outh Korea is testing out a futuristic line of robotic prison guards in the city of Pohang starting next March. But the mechanical sentries are hardly bell ringers for a cold, dystopian future; in fact, designers are working to make the bots as "humane and friendly" as possible. Here's a brief guide:
So these are not Terminator-style enforcers?
No, "the robots are not terminators," says professor Lee Baik-chul of Kyonggi University, leader of the $863,000 project. "Their job is not cracking down on violent prisoners. They are helpers." Their primary task is to patrol prison corridors and monitor cells, alerting human guards to anything unusual, such as a fight or potential suicide. They're meant to ease guards' workloads.
No machine guns or anything?
Nope. The three bots in Pohang stand just 5 feet tall, with four wheels, cameras, and other sensors. And they have an "unassuming, even amiable look about them, à la Casper the Friendly Ghost," says Nick Carbone at TIME. "That's because designers don't intend for the robots to instill fear in the prisoners." Inmates can even use the bots to summon help if they're sick or in danger.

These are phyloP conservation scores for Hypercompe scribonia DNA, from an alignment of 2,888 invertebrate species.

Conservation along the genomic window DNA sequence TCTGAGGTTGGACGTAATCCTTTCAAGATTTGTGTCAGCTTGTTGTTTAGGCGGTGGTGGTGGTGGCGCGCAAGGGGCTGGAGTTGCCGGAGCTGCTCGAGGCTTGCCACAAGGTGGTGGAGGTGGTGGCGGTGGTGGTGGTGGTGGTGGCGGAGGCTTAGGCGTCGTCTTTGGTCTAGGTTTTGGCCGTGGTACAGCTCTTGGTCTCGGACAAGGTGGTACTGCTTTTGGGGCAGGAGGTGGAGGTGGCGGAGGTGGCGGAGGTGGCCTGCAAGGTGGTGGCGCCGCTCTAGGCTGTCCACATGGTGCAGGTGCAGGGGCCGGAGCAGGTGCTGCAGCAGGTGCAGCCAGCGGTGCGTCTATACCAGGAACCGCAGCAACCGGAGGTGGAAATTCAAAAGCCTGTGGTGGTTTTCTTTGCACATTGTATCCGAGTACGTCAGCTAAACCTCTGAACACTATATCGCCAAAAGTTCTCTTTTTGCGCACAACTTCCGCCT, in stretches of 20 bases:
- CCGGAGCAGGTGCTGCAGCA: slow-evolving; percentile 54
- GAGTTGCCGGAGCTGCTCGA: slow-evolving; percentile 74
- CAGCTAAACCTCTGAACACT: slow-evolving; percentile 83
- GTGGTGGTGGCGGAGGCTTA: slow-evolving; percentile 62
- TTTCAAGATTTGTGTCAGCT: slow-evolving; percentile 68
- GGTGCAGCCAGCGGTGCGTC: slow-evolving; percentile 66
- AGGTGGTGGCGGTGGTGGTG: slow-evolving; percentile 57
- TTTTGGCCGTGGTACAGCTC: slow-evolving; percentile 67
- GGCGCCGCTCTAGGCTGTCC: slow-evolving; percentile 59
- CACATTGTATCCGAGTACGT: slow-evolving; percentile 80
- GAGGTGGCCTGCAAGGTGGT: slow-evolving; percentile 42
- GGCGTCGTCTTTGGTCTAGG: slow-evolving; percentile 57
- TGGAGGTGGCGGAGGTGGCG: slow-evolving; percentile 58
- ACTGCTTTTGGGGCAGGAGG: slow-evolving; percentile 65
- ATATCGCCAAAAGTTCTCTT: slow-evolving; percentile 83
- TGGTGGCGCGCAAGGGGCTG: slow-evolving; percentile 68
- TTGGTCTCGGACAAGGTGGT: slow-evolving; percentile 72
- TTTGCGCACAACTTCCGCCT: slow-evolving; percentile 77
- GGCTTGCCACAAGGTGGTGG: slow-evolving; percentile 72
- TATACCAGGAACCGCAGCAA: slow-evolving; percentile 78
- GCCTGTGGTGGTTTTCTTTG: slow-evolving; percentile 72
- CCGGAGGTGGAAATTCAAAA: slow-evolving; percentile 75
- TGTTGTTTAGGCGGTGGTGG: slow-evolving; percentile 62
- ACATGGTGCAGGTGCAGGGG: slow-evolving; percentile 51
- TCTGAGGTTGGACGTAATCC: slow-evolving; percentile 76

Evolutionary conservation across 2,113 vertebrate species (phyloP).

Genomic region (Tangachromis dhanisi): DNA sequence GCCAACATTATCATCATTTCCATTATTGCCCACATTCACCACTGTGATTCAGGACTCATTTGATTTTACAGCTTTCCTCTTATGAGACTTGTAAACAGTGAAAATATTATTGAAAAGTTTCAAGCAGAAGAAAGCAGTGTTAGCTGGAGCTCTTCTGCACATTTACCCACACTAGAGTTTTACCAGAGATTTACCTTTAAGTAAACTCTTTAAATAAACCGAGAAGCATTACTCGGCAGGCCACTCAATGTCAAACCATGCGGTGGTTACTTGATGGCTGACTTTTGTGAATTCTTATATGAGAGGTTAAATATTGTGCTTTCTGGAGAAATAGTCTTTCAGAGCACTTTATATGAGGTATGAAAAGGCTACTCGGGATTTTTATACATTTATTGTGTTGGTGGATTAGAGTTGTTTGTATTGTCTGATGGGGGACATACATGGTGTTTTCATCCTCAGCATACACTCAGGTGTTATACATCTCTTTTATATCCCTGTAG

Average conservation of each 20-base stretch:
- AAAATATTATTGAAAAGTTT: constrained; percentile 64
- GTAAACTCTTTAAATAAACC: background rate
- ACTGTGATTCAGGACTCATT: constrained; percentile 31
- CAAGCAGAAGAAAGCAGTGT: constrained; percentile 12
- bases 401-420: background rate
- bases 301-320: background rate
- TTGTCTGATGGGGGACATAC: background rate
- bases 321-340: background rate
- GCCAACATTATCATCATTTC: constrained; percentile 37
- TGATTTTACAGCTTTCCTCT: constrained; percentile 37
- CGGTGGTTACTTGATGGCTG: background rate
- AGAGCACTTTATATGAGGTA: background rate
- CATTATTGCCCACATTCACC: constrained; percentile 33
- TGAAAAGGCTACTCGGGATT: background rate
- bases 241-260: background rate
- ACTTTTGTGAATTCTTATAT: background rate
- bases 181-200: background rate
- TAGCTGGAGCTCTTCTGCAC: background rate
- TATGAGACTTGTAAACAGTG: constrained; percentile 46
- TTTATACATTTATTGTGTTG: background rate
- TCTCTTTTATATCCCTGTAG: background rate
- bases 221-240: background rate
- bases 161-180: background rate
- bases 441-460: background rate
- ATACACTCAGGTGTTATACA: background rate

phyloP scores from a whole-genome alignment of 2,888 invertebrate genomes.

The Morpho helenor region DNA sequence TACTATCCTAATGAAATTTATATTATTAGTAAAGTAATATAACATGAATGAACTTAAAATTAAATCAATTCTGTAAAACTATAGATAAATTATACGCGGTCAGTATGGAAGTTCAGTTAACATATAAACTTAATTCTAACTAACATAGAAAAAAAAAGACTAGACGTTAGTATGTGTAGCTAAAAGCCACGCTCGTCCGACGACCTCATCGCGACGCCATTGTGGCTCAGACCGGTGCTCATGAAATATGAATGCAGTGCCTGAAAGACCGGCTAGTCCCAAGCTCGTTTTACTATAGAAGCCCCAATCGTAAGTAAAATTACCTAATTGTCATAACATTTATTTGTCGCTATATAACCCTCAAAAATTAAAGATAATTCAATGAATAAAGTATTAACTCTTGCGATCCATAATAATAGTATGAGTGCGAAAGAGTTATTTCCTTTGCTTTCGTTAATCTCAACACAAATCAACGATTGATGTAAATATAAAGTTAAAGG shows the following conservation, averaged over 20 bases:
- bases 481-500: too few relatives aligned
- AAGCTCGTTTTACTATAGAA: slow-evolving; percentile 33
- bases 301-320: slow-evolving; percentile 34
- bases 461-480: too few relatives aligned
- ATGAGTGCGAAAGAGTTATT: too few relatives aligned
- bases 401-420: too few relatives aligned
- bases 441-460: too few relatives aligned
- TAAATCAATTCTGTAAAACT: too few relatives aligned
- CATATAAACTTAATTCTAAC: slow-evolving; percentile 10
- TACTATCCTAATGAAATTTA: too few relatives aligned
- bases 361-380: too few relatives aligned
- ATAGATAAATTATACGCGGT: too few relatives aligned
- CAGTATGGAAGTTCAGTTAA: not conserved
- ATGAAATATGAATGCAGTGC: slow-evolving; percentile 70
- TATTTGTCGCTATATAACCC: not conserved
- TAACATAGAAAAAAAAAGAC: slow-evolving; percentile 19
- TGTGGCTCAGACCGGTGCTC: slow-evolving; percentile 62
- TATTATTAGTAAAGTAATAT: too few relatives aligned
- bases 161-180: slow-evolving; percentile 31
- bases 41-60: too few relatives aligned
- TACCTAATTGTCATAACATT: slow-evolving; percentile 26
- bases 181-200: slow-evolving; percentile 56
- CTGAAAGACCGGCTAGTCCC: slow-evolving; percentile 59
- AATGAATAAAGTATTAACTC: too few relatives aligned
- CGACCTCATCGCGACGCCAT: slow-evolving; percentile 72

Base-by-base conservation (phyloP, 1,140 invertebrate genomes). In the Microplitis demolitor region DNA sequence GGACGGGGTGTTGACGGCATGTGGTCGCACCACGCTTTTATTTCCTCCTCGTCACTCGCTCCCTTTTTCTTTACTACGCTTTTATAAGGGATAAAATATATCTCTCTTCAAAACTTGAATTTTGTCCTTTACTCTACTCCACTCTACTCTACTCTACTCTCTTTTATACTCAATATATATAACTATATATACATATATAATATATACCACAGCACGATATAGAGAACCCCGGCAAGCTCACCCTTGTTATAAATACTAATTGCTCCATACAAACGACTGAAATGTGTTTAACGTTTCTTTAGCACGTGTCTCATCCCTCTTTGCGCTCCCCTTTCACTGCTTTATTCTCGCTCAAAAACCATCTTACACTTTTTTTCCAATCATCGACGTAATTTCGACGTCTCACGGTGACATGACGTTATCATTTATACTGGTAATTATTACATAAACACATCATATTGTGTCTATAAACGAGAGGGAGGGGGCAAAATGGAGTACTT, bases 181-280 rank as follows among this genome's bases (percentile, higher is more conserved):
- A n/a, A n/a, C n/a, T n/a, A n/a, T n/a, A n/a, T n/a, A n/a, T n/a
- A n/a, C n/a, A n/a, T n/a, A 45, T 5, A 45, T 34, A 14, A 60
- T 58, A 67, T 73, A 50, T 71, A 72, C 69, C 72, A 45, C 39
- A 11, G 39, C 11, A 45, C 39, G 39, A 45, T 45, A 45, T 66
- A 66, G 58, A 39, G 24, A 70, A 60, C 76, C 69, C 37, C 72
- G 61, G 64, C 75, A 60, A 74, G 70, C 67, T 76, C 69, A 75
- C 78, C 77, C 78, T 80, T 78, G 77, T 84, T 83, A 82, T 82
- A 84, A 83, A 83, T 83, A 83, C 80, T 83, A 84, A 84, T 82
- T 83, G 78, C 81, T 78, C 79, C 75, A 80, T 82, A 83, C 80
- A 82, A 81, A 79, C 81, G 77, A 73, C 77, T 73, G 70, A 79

Are there any other uses for robots like these?
South Korea, looking to lead the robot revolution, has already tested automated guards on the North Korean border. And since 2009 the nation has been using English-teaching robots in schools. Even if these androids might someday put their human counterparts out of work, they're being welcomed at Pohang prison, says Lee, especially by guards on the night shift.
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